Nature protection and biodiversity (Czech Republic)
Why should we care about this issue
- Nature and biodiversity
High biological diversity is important for healthy ecosystems as well as for human well-being.
The priorities in the Convention on Biological Diversity implemented at the national level were set up in the National Biodiversity Strategy of the Czech Republic.
The state and impacts
More and more biodiversity components in the Czech Republic have been in unfavourable conservation status.
The recently published comprehensive report Nature and the Landscape in the Czech Republic 2009, Report on the State (CZ version) demonstrates that only 17 % of the whole country´s territory is covered with natural and semi-natural habitats.
According to the recent national Red Lists, 34 % of mammalian, 52 % of breeding birds, 50 % of reptiles, 43 % of amphibians, 43 % of fish, 60 % of higher plant and 43 % of moss species have been threatened (click here for more information, CZ version). The above report shows that 878 species have become extinct in the Czech Republic, of them 84 fungi, 27 bryophytes, 118 vascular plants, 627 invertebrates and 22 vertebrates. For more details, see the biodiversity indicators based on the SEBI 2010 outputs (also see Fig. A, Fig. B, Fig. C).
In the Czech Republic, 90 of plant species flora have been classified as invasive alien species. The list of animal invasion alien species in the country has been also published.
The key drivers and pressures
There are the main drivers of biodiversity decline – habitat fragmentation, degradation and loss of some ecosystem function, invasive alien species and contamination of the environment.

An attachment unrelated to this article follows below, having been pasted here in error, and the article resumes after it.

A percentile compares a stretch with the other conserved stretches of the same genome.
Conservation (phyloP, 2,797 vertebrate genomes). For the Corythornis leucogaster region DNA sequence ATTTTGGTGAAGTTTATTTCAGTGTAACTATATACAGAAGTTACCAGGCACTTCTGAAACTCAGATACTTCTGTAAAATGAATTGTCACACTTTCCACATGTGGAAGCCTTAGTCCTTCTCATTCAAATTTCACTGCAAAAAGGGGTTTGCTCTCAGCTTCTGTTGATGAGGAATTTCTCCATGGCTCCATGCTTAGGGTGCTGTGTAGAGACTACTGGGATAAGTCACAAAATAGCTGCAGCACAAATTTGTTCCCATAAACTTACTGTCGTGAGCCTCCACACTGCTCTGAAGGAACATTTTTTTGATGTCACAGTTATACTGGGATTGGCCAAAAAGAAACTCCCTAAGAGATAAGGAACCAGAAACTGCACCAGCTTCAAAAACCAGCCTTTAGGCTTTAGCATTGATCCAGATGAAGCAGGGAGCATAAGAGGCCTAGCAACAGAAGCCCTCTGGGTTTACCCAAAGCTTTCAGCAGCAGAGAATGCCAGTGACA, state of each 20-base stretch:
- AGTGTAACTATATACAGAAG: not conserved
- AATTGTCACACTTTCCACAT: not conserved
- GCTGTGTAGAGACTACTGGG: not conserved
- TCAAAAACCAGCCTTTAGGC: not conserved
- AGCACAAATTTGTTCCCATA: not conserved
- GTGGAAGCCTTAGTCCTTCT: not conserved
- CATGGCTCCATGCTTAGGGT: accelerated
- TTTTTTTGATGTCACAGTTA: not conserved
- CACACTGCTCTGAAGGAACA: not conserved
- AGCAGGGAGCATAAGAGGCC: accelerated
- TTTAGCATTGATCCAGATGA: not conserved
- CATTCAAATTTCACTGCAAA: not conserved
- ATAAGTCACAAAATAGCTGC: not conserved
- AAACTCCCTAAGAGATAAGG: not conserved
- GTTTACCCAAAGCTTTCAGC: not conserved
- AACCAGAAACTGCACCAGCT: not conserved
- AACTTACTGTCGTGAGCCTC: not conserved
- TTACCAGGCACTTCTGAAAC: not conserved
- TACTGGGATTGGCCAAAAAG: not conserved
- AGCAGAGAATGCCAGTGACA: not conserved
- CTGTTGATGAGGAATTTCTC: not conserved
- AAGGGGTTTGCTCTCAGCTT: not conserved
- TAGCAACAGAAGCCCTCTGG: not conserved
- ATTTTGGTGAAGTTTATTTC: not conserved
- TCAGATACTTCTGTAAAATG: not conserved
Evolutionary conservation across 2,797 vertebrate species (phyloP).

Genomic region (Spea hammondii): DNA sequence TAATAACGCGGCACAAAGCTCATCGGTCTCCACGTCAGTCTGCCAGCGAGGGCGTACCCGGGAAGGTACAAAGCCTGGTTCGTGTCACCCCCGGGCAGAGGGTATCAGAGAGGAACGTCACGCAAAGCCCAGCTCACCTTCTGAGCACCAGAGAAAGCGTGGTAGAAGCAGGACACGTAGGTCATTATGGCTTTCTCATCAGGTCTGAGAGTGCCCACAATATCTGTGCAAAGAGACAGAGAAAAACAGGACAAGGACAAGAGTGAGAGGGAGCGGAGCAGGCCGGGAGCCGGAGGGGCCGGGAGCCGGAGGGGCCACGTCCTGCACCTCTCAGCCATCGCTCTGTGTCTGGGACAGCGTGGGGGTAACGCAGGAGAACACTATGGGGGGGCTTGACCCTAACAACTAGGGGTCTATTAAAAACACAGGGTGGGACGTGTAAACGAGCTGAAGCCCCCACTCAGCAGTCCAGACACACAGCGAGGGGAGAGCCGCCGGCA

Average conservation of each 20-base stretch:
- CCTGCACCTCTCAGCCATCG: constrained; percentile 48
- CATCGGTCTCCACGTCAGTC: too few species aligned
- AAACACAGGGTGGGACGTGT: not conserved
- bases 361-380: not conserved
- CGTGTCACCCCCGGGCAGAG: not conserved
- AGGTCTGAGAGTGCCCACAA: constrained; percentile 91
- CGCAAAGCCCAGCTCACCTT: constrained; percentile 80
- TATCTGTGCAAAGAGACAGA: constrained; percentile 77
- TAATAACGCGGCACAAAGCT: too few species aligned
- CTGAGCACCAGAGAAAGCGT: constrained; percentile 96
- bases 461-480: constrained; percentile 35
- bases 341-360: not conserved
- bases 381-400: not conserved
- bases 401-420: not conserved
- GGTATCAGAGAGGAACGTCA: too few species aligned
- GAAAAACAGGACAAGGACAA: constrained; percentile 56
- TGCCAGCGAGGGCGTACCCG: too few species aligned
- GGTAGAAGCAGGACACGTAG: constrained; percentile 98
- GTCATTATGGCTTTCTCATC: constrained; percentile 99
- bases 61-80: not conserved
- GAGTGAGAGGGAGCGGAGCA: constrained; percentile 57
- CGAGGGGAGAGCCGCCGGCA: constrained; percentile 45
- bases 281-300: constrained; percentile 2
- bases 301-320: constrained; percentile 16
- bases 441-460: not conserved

Trends in 152 bird species using data collected by the Breeding Bird Monitoring Programme are presented in Fig. here.
The 2020 outlook
If the current trends continue, decline of the biodiversity will be accelerating, moreover the current scenarios expect the impact of the climate change on biological diversity.
Existing and planned responses
Implementing EU directives and national legislation, sustainable use and inter-sectoral approach will improve conservation status of biological diversity components in the Czech Republic.
The nature conservation legislation lists 527 wildlife species or subspecies as specially protected (46 fungi, 436 vascular plants, 147 invertebrates, 17 fish, 28 amphibians/reptiles, 115 birds and 38 mammals). For some of them, action plans have been implemented. Many activities on specially protected wildlife species have been carried out by NGOs (click here for more information).
The concept of a multilevel ecological network, the Territorial System of Ecological Stability of the Landscape, had been developed in the late 1970s. Establishing and managing ecological networks has been included in the nature conservation and landscape management legislation, namely in the Act. In addition, the issue has also been included in spatial planning legislation. Moreover, the TSES is very often considered as only paper or computer work (click here for more information, CZ version).
Nature conservation and landscape protection measures outside and inside Specially Protected Areas, as well as on privately owned land, can be financially supported by schemes, e.g. from the agri-environmnetal programmes or the operation programme ‘Environment 2007–13’ funded by the European Community budget as well as from national landscape management programmes (click here for more information, CZ version).
For improving the biodiversity conservation status in the Czech Republic, the following steps should be implemented:
- Integration of biological diversity conservation into the policies of other sectors. The involvement of the general public as well as all the stakeholders.
- The use of best science available (evidence-based conservation).
- An improvement in communication, education and public awareness.
For references, please go to www.eea.europa.eu/soer or scan the QR code.
This briefing is part of the EEA's report The European Environment - State and Outlook 2015. The EEA is an official agency of the EU, tasked with providing information on Europe’s environment.
PDF generated on 22 Oct 2014, 03:10 AM